Over 100,000 Air New Zealand Airpoints customers have been affected.
A phishing attack has exposed the personal information of approximately 112,000 Airpoints customers, with names, details and Airpoints numbers among data compromised.
Air New Zealand notified the New Zealand’s Office of the Privacy Commissioner about the breach on July 31, however customers were only informed about the attack on August 9.
The airline emailed the impacted customers apologising about the breach and warning them to keep an eye out for any phishing emails.
In a statement, Air New Zealand stated that Airpoints accounts were not accessed, and Airpoints passwords and credit card details were not affected. However some membership profile information may have been visible to internal documents “should these documents have been accessed.”
An investigation is being conducted into the breach, and currently only two affected accounts have been secured.
Jeremy O’Brien, spokesperson from Air New Zealand commented:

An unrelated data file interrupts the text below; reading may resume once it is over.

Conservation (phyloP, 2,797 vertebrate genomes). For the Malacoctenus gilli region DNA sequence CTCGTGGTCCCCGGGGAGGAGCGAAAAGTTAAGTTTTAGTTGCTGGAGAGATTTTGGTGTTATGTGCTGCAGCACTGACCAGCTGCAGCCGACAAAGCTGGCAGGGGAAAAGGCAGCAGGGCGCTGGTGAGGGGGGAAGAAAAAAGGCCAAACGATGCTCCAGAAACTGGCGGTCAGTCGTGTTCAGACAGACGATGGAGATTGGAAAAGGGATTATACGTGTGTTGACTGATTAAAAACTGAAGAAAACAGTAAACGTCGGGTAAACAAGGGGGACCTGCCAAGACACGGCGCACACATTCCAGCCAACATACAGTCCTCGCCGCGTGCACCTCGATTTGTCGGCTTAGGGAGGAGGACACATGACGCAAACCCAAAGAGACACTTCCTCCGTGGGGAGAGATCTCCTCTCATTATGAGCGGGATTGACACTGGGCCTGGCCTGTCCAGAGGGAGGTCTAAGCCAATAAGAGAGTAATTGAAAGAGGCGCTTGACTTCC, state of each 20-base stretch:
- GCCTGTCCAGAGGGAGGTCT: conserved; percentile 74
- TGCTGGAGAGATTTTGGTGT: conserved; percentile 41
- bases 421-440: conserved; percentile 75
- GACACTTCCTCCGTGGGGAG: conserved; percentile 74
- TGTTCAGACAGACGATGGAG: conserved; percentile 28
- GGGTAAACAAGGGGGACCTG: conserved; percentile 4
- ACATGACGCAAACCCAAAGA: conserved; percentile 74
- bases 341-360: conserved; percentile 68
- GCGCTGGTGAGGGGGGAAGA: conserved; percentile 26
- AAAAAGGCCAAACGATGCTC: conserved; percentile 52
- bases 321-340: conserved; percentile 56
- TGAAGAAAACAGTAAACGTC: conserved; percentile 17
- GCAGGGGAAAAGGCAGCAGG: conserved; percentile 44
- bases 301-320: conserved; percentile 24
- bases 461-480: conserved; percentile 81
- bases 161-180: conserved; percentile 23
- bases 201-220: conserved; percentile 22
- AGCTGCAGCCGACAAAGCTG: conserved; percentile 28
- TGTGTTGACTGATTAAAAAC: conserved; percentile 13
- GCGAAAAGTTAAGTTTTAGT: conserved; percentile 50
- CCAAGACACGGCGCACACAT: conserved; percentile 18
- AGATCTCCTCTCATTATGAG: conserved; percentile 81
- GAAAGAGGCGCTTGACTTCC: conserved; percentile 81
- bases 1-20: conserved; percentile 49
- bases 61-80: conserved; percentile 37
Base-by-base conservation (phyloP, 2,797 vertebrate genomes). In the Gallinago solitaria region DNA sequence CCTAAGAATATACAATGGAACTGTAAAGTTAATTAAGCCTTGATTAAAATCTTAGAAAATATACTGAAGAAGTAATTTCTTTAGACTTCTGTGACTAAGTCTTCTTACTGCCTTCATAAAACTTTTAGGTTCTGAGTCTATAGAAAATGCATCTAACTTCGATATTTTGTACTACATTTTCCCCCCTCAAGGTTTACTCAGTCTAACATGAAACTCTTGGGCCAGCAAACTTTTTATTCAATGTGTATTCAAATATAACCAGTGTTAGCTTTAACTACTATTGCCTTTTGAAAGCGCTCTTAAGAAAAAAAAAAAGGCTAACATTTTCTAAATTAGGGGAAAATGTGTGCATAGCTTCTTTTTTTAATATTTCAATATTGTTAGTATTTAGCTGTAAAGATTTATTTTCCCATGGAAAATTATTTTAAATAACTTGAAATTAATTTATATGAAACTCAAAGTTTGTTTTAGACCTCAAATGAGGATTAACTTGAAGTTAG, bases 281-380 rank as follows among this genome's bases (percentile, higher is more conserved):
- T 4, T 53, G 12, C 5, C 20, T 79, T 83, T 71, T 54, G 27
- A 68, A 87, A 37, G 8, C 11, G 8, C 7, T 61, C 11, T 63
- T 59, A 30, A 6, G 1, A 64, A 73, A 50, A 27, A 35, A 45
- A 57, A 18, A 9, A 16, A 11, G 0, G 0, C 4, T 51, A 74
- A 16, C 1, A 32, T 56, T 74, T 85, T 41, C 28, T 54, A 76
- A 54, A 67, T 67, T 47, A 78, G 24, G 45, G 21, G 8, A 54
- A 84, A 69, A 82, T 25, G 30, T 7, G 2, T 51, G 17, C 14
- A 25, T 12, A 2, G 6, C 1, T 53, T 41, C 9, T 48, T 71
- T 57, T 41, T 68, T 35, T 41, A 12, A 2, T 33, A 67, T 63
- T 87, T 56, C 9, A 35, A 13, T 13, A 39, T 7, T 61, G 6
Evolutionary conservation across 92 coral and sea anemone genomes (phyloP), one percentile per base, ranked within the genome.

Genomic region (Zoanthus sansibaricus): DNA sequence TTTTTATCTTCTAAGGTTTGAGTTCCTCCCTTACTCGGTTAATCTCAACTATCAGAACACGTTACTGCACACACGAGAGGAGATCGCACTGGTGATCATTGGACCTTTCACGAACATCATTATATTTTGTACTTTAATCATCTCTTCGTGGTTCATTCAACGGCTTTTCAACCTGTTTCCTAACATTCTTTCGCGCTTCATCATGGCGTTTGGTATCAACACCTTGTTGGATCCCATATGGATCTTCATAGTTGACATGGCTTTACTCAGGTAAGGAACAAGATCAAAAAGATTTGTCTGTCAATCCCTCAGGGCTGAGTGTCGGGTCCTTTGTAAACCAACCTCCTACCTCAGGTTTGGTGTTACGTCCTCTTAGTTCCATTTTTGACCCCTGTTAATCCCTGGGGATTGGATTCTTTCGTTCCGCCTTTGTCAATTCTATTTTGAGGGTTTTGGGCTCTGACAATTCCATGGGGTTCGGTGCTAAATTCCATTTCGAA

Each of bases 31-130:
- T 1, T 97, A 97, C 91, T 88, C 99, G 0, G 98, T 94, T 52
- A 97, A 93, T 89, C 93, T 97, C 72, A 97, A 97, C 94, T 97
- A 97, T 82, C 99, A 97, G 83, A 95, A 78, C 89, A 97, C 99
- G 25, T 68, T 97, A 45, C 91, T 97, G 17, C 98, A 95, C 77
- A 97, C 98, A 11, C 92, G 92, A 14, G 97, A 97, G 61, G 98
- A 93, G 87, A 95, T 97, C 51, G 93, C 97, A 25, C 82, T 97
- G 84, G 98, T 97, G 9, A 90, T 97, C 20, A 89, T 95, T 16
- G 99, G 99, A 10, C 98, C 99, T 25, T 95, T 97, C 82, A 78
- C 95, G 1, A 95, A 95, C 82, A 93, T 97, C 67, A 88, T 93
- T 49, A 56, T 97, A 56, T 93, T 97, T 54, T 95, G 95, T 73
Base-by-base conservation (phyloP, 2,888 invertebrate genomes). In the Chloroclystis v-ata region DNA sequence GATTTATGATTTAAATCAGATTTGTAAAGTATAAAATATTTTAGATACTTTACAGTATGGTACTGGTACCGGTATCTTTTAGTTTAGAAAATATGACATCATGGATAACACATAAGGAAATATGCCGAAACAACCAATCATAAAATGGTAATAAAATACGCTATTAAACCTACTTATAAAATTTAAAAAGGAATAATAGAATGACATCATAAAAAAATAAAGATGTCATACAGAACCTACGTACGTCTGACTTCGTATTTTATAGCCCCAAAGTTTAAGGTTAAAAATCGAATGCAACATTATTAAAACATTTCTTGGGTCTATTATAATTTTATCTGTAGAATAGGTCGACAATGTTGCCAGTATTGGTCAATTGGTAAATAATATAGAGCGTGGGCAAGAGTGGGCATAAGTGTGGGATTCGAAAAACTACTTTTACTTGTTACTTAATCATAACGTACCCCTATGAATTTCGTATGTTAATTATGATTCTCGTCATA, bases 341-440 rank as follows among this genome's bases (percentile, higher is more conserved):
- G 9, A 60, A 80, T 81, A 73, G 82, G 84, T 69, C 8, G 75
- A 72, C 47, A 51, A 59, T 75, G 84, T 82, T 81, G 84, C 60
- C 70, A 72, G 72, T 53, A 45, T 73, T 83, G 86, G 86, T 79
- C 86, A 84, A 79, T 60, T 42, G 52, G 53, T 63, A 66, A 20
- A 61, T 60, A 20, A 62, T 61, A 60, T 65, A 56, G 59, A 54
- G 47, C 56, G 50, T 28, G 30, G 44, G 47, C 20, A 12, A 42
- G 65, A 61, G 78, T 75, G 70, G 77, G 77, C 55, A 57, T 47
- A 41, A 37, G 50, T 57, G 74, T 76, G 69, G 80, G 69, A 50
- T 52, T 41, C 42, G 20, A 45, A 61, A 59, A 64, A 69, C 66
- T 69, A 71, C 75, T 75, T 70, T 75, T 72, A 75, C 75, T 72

“We’re also focused on further hardening our security processes to help prevent any similar incidents from happening in the future”
Dr Panos Patros, a cybersecurity specialist at the University of Waikato, has commented that the breach could become more of an inconvenience for affected customers than thought, with victims having to deal with the long term consequences of their data being exposed.
“The problem is, the moment things are out there, then they can be used as a means to gain further information. Because now they have something of you so then they can use it in another attack or to confuse someone else.”
PrivSec Conferences will bring together leading speakers and experts from privacy and security to deliver compelling content via solo presentations, panel discussions, debates, roundtables and workshops.
For more information on upcoming events, visit the website.
We have been awarded the number 1 GDPR Blog in 2019 by Feedspot.
Privacy Culture: Data Privacy and Information Security Consulting, Culture & Behaviour, Training, and GDPR maturity, covered. https://www.privacyculture.com/